“It is painful to even try to comprehend such gravely immoral behavior,” Charlotte Bishop Peter J. Jugis wrote in a letter published Monday along with the list and other abuse information. “However, in speaking with survivors and hearing their stories, it is clear to me that making known the names of their abusers can promote healing for them and their families.”
“This list is the culmination of a process begun more than a year ago in our belief that a full accounting of credibly accused clergy would provide validation for victims and demonstrate our commitment to transparency and accountability,” wrote Jugis. On Sunday, the bishop offered prayers for abuse survivors and told parishioners about conclusions of the diocese’s file review during Mass at St. Patrick Cathedral in Charlotte.
In addition to its list, the Charlotte diocese published information about credibly accused clergy who served in western North Carolina before the Charlotte diocese was established in 1972, when the Diocese of Raleigh oversaw the Catholic Church across the state. Also identified were clergy who served without documented incident in the Charlotte diocese but were accused of abuse or misconduct elsewhere on lists published by other dioceses and religious orders.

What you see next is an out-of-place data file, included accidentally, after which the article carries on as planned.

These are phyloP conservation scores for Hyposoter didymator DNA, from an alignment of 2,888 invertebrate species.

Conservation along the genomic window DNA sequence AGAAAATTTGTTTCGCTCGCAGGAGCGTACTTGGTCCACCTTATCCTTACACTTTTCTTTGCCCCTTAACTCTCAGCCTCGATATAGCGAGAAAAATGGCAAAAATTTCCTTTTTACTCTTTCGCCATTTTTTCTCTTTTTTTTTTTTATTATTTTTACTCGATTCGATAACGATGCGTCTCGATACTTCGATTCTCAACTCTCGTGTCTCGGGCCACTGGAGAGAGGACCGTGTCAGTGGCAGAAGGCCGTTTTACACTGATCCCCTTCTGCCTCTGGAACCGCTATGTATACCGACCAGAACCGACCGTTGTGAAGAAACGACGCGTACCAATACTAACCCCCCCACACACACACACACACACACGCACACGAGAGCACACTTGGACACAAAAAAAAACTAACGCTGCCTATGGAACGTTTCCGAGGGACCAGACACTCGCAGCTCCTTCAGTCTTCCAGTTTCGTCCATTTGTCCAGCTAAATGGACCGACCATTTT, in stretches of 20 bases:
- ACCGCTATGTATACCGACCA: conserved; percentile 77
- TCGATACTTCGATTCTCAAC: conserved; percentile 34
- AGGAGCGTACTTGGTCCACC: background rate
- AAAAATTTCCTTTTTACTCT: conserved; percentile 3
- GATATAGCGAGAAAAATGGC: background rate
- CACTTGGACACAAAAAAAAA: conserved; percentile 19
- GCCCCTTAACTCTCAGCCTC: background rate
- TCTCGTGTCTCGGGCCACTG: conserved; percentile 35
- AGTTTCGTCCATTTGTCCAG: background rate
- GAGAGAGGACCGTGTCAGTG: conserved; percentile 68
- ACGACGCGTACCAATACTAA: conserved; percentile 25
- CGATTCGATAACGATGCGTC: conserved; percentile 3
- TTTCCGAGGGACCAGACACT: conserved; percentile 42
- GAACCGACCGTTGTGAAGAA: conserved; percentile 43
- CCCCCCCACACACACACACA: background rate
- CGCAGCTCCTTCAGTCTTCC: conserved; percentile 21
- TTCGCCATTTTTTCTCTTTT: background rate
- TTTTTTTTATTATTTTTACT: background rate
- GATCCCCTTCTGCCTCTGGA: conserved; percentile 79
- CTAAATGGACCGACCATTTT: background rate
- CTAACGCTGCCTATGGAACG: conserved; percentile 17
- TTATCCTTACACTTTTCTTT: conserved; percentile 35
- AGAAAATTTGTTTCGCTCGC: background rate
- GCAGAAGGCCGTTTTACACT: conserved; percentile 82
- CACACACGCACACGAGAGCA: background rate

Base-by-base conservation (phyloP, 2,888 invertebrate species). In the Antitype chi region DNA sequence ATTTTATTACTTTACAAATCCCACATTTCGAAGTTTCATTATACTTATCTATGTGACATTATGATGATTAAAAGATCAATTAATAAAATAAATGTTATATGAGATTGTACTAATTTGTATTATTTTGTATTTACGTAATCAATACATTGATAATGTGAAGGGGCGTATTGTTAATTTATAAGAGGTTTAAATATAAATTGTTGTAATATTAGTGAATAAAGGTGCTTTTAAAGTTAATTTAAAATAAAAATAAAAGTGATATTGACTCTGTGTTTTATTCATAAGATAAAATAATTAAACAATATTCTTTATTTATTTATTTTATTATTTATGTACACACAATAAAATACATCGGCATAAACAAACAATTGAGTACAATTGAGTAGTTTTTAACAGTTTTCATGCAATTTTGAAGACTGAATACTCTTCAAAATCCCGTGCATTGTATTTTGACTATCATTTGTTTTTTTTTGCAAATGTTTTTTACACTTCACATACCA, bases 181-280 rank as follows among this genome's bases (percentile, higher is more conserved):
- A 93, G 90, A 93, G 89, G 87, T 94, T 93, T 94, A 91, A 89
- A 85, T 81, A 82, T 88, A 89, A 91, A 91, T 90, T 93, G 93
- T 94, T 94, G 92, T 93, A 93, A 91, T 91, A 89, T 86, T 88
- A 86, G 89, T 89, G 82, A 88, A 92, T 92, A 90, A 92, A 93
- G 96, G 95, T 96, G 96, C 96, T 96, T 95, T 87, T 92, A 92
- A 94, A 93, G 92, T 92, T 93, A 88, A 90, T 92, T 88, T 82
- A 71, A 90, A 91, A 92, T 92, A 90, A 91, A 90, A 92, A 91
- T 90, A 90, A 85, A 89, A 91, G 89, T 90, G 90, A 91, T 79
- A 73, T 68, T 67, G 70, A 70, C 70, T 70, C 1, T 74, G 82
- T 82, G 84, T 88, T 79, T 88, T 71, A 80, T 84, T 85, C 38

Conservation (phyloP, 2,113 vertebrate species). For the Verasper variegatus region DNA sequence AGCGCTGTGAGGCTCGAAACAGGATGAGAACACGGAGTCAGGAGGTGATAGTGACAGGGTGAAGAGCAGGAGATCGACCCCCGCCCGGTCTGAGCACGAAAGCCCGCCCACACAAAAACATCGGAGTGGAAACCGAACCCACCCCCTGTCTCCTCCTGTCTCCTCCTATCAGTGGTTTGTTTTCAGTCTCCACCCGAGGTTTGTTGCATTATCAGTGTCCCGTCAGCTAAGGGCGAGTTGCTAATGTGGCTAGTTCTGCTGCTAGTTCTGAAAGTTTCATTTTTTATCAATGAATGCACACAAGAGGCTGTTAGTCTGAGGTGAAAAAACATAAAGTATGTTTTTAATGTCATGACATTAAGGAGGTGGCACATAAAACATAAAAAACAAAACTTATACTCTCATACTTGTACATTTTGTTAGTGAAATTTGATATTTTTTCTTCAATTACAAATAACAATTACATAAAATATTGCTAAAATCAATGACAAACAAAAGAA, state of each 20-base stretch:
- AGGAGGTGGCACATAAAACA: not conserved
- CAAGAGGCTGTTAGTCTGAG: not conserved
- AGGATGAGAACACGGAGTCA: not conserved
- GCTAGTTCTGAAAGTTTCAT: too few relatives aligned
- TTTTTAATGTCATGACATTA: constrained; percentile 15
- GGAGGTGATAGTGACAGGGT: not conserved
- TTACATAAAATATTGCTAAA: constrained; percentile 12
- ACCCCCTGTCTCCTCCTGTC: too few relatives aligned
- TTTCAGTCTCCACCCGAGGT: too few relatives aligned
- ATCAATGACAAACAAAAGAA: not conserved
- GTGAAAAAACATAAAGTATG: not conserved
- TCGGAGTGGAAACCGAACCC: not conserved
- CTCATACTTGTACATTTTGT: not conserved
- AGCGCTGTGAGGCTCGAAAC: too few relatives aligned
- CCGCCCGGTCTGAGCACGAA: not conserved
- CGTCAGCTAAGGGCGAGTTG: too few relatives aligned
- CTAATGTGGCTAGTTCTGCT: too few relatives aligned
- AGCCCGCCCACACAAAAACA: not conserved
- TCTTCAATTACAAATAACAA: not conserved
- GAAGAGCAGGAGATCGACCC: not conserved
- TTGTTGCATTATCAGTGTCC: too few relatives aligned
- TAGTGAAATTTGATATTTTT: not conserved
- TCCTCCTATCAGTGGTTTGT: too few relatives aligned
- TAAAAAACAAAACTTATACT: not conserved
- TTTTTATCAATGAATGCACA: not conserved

The diocese compiled the information on a new webpage, www.accountability.charlottediocese.org, which also features resources including a new hotline for reporting sexual abuse operated independently by Red Flag Reporting. The hotline allows people to speak up, anonymously or not, when suspected sexual abuse or other unethical activity is noted.
The accountability webpage is the latest in a series of steps the diocese has taken to prevent child sexual abuse since 2002, when the U.S. bishops adopted the Charter for the Protection of Children and Young People. The Charter mandates a zero-tolerance policy, strict screening and training standards, and protocols for reporting and preventing abuse in all U.S. Catholic churches, facilities and programs.
In the fall of 2018, the diocese set in motion a multi-layered process to publish the names of clergy credibly accused of child sexual abuse. The diocese automatically placed on its list clergy who had admitted to allegations or were charged by law enforcement with child sexual abuse offenses. In addition, the diocese placed on its list all clergy who were determined by its Lay Review Board to have been credibly accused.